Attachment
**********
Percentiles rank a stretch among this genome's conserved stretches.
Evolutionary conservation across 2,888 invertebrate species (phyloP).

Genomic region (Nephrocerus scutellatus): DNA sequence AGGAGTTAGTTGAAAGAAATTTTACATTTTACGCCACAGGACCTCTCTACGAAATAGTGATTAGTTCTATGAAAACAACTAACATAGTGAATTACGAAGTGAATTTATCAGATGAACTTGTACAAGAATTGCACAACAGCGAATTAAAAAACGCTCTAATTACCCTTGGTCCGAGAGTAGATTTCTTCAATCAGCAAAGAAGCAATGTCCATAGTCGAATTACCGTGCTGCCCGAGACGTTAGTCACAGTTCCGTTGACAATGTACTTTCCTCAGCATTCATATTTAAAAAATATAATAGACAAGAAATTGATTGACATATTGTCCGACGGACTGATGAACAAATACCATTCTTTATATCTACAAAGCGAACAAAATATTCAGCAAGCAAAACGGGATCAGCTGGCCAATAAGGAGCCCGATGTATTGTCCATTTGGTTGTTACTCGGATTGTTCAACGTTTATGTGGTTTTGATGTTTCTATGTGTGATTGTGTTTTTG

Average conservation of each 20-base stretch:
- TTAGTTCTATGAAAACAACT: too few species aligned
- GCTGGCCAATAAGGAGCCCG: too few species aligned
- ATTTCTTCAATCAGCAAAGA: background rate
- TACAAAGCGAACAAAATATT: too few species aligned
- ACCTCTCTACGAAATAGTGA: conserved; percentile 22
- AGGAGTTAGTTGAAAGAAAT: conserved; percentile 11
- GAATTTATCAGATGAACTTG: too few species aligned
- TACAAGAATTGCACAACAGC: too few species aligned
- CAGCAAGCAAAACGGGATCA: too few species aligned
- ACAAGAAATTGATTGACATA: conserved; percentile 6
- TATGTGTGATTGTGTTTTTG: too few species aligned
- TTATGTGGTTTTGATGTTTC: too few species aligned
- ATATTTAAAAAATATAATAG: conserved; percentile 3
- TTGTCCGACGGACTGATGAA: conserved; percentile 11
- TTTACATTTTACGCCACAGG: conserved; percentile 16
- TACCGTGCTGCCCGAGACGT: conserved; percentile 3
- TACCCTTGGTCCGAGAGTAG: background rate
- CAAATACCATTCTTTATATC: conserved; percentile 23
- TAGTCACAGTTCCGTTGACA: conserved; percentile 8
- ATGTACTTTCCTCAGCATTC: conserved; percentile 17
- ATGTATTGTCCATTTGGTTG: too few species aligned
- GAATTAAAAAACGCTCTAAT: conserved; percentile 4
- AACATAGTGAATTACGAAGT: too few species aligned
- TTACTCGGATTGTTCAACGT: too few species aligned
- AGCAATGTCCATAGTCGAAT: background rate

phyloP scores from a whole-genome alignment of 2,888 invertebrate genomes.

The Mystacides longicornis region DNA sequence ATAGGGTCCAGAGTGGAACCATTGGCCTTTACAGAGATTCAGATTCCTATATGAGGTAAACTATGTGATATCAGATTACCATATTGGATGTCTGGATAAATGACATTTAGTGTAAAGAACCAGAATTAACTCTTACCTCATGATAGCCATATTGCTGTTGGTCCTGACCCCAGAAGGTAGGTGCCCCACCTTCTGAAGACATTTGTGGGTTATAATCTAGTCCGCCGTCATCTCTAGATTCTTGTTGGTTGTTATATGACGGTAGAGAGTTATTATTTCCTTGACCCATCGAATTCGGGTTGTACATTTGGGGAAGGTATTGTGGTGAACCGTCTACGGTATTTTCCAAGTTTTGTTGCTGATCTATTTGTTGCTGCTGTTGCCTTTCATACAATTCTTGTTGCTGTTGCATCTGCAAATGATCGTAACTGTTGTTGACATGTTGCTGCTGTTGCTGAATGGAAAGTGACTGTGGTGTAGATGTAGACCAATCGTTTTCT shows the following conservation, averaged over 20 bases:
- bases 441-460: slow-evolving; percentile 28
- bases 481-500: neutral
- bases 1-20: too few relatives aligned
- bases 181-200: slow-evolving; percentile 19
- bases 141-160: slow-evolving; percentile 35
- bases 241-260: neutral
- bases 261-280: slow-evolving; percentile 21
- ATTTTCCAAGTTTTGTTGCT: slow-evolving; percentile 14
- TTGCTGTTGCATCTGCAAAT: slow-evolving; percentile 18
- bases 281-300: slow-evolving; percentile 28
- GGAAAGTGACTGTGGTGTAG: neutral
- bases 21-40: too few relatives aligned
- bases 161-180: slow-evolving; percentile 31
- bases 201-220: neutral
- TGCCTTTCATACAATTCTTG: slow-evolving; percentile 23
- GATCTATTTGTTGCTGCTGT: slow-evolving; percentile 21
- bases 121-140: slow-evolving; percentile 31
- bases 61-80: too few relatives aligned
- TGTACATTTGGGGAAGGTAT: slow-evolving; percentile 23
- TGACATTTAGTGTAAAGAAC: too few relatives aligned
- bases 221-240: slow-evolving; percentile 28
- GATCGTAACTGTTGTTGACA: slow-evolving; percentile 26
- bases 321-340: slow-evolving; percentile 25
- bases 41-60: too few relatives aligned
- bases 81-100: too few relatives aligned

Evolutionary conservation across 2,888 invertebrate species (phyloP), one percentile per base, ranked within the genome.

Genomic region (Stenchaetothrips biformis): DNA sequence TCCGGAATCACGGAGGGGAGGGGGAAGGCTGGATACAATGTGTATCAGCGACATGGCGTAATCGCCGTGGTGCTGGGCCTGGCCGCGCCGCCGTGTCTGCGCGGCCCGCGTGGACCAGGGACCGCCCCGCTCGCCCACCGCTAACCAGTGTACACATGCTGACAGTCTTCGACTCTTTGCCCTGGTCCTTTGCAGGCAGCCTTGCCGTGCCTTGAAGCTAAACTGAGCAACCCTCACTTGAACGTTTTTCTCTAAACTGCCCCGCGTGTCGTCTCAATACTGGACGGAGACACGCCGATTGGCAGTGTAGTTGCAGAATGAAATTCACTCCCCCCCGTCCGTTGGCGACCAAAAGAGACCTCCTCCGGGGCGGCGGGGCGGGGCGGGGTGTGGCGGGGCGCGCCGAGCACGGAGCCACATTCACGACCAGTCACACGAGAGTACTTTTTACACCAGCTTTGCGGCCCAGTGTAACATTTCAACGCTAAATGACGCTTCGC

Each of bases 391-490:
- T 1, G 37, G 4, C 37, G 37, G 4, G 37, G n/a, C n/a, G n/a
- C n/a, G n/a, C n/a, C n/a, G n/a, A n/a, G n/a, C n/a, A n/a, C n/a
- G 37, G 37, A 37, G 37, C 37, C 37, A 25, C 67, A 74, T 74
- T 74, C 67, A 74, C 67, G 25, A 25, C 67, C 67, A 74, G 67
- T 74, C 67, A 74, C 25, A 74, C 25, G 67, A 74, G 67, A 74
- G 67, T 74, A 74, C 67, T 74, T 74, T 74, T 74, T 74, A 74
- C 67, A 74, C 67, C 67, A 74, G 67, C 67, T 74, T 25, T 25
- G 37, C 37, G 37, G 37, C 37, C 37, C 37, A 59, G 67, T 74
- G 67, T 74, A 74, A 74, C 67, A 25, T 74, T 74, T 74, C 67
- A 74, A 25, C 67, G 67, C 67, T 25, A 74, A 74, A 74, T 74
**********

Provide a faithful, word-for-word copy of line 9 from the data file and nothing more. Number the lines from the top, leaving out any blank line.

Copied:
- ACCTCTCTACGAAATAGTGA: conserved; percentile 22